Using the Back of your Book Effectively
“Back matter” is what comes at the end of your book…after you type “The End.” Some authors don’t do much with it, which is a shame, because you’re missing a great opportunity for highly effective passive marketing. In other words: Free Advertising!
With an e-book, there are no restrictions as to how long your back matter can or should be. At a minimum, this area of the book should contain a polite request for a review, author bio and links, and details of other books you have written. But don’t just stop there—be creative! Why simply list the other books you’ve written? Why not post the entire first chapter of each? It’s a wonderful opportunity to coax the reader of your current book into the worlds of your already published works. If you’ve done a good job writing those first chapters, you might find improved sales follow re-publishing them.
What if you haven’t written any other books? Well, are you working on a next book? Even if it’s not a sequel, you still have the same opportunity to draw the reader in. You do need to be careful, though, of labeling material from a work in progress. For instance, if you include “the first chapter from my next book,” you’d better be 100% sure the material definitely *is* going to be the first chapter! And once you’ve published it in the back of another book, you can’t change it. You might consider, therefore, labeling it as “an exciting portion of my next work in progress.” You will not be bound as to where it will appear, and since you’re stating it’s a work in progress, you’re not promising it will ever be shown as worded. Using a key scene from the next book will generally prevent the possibility of it being cut altogether.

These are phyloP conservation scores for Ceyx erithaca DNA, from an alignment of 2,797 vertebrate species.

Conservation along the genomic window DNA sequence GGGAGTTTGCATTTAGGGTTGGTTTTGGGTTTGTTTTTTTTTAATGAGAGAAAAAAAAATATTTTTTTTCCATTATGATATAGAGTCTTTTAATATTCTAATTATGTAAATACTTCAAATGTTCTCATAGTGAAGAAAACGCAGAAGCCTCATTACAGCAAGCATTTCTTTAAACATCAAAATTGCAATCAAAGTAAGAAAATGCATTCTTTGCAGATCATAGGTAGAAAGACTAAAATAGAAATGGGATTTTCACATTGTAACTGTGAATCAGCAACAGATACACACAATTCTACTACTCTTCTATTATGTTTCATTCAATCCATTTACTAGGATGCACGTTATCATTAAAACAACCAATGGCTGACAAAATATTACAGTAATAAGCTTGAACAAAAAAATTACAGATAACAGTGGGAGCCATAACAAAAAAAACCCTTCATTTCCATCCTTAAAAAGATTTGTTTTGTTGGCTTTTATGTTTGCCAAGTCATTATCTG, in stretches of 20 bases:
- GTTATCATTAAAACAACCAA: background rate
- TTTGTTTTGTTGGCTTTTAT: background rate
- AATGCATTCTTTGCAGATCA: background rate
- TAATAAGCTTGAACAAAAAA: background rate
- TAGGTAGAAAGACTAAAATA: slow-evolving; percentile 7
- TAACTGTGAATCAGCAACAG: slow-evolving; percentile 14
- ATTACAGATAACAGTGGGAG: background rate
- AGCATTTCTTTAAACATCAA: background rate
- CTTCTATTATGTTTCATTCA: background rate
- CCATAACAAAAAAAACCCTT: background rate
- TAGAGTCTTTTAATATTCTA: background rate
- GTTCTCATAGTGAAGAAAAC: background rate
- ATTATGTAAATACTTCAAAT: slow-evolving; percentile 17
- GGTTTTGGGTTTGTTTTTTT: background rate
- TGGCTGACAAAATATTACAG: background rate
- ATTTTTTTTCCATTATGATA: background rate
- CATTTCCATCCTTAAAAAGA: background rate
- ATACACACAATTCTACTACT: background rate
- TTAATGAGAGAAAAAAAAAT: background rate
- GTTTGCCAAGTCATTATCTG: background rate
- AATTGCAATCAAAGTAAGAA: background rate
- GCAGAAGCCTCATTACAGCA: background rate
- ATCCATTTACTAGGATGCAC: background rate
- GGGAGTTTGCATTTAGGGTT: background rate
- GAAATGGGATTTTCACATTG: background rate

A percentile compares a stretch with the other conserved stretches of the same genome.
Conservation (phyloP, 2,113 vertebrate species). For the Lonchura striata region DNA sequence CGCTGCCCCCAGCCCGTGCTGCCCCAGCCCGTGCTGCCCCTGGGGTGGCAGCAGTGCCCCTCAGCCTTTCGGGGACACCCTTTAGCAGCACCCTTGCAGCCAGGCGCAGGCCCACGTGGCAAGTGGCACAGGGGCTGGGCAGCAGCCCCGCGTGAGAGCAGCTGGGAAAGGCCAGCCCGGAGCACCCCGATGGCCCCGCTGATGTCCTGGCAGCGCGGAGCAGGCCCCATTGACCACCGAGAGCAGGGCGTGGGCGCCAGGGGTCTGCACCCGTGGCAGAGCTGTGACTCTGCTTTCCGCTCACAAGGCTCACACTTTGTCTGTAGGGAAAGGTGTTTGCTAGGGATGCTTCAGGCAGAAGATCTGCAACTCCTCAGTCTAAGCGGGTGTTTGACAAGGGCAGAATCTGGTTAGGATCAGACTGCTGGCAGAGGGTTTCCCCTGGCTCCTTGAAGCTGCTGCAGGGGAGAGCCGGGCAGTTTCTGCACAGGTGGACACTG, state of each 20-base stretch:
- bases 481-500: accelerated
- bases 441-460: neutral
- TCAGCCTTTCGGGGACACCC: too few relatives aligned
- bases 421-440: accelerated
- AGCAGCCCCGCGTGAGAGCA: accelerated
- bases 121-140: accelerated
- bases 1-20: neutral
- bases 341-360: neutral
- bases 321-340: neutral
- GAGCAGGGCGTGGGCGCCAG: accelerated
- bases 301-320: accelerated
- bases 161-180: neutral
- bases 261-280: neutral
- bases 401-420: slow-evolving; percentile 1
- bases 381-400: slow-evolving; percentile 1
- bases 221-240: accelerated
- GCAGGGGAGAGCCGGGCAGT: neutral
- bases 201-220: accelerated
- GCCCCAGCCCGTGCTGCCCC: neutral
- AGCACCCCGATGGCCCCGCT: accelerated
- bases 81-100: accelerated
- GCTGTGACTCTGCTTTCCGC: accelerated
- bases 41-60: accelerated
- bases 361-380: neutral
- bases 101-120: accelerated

What if you have no plans to write another book and have no previous material to insert in the back matter? You can still use this valuable space for additional materials pertinent to your book. “Questions for Discussion,” for instance, is a popular section that frequently inhabits the end of a book. Maps, glossaries, an index, and additional character information are also good ideas. Done correctly—and well—the end of your book can incorporate added value to your customer’s purchase.
Next week we’ll discuss ‘Who, Whom, and other Word Misuses’
This series is not meant to be (nor will it be) simple static information.
I’ll be here for each post to answer questions, offer suggestions as necessary, and interact with you.
If there’s something you specifically want (or need!) to see addressed in terms of self-editing, please let me know in the comments under this, or any of the articles of the series.